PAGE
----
Aimed at more experienced English dancers, we’ll look at work from gifted choreographers, ranging from Nathaniel Kynaston and Thomas Bray 300 years ago, to 20th century greats such as Pat Shaw, Fried deMetz Herman, and Tom Cook, to contemporaries such as Charles Bolton, Gary Roodman, Philippe Callens, Colin Hume, and a host of others.
The dolphin hey is a relatively recent innovation in dance choreography, a figure that originated in Scottish country dance, moved into English country dance, and thence into contras. We’ll look at the various ways this figure has been used, including both simple and more complex variations.
The last few decades have seen the creation of a vast number of new English country dances. In this session, we’ll focus on some of those new dances. We can look at choreographers on both sides of the Atlantic, or, if desired, concentrate on North American choreographers who are creating English dances. (see the next two topics)
The first session looks at English country dances created in—surprise!—England, including both historical dances and contemporary compositions. The second session focuses on dance compositions from US and Canadian choreographers.
Start with high-energy contras, mix with elegant English country dances, and add squares, triplets and an odd formation for spice, all offered on a tantalizing menu for those who love country dance in all its varied flavors.
For experienced dancers who’d like an introduction to the craft of calling dances. We’ll look in broad terms at the role of the caller, and more specifically how to teach a dance and how to prompt it correctly.
Weddings, family dances, and many private parties require a different approach and repertoire from the usual program of contras and squares. These gigs can also be among the most satisfying (and lucrative) for callers and musicians. We’ll share tips about how to make these events fun for all while dancing our way through more than a dozen sure-fire examples. To my mind, developing your skills for such audiences is the most difficult (and most important) challenge facing callers.
Squares ARE different, and that’s part of the attraction! Callers who include squares in a program are helping their dancers become stronger, as well as keeping alive a vital part of our dance heritage. Yes, some squares can be more challenging to call, but there are many styles that are as easy to call as contras. Starting with an examination of the relationship of dancers and caller, we’ll look at different kinds of squares and will give participants opportunities to do some calling. We’ll pay particular attention to the common structure of many square dances, and will demystify break figures.
“I really liked your program; it wasn’t just the same kinds of dances we usually get!” This session will explore the many ways that callers can bring variety onto the dance floor. Exercises, work with dance cards, small group activities and discussions with everyone… Participants will come away with tools to help develop more interesting programs.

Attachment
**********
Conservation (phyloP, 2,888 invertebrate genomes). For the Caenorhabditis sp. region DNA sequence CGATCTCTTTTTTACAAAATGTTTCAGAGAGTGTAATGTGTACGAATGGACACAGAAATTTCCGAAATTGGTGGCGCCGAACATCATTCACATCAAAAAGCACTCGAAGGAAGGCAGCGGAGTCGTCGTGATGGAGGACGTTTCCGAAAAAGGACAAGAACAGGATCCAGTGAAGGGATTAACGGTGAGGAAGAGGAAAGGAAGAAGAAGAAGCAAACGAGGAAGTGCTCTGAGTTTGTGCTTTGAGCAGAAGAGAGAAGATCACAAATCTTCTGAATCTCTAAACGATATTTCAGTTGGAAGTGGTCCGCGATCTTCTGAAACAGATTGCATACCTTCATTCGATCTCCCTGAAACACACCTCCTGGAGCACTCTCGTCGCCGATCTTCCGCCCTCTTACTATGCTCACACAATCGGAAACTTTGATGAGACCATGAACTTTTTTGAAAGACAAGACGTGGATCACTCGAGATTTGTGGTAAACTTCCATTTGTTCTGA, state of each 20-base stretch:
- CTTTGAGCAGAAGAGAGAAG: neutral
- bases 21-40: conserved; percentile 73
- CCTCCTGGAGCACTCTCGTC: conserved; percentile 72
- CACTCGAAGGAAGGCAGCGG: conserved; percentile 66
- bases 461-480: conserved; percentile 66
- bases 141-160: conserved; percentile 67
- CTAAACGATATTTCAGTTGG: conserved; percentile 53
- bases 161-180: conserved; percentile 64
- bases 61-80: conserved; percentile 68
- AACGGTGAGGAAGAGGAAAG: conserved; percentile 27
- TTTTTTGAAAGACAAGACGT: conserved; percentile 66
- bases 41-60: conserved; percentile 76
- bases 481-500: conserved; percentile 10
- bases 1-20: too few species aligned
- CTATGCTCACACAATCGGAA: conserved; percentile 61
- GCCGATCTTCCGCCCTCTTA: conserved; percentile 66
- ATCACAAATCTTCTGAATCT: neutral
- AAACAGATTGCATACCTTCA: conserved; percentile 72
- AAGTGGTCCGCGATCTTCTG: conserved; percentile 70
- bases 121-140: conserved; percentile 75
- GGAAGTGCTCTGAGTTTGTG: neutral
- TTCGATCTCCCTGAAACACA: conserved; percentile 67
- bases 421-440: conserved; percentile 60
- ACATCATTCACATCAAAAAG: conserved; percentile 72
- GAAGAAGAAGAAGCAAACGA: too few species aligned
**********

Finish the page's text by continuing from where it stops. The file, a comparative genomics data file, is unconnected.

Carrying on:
Aimed at callers with some experience, this session goes beyond the basics to look in depth at several aspects of timing. An allemande left once around can take 4, 6, or 8 counts, depending on context; even such simple figures as down the center and back differ in their timing. This workshop blends exercises, discussion, and lots of dancing to illustrate the various points.
In addition to my own four video documentaries, I also can bring selections from dozens of other dance videos, ranging from movies eighty years old to more recent documentary footage. One popular program is “Hollywood Squares,” a one-hour sampler of how traditional dance is presented on the silver screen and on television. Another is a sampler of different square dance styles, both traditional and modern. Videos can be presented in a workshop slot or can be placed into the schedule at odd times. In either case, we need appropriate equipment, either a large-screen television with DVD player or a projector and screen (in a dark room).
Where did contras and squares originate? Why does everyone know what a square dance is but few have ever heard of contras? How did these two dance forms rise and fall in popularity over the centuries? We’ll focus on six major revivals in the 20th century and the key individuals in each, from Cecil Sharp up to Ralph Page and Dudley Laufman. Illustrated with audio clips demonstrating changing styles of calling and music; if the equipment is available and we have time, I will include appropriate video footage. This needs one to three hours; it can also be presented in short segments, such as a brief talk each day of a weeklong camp.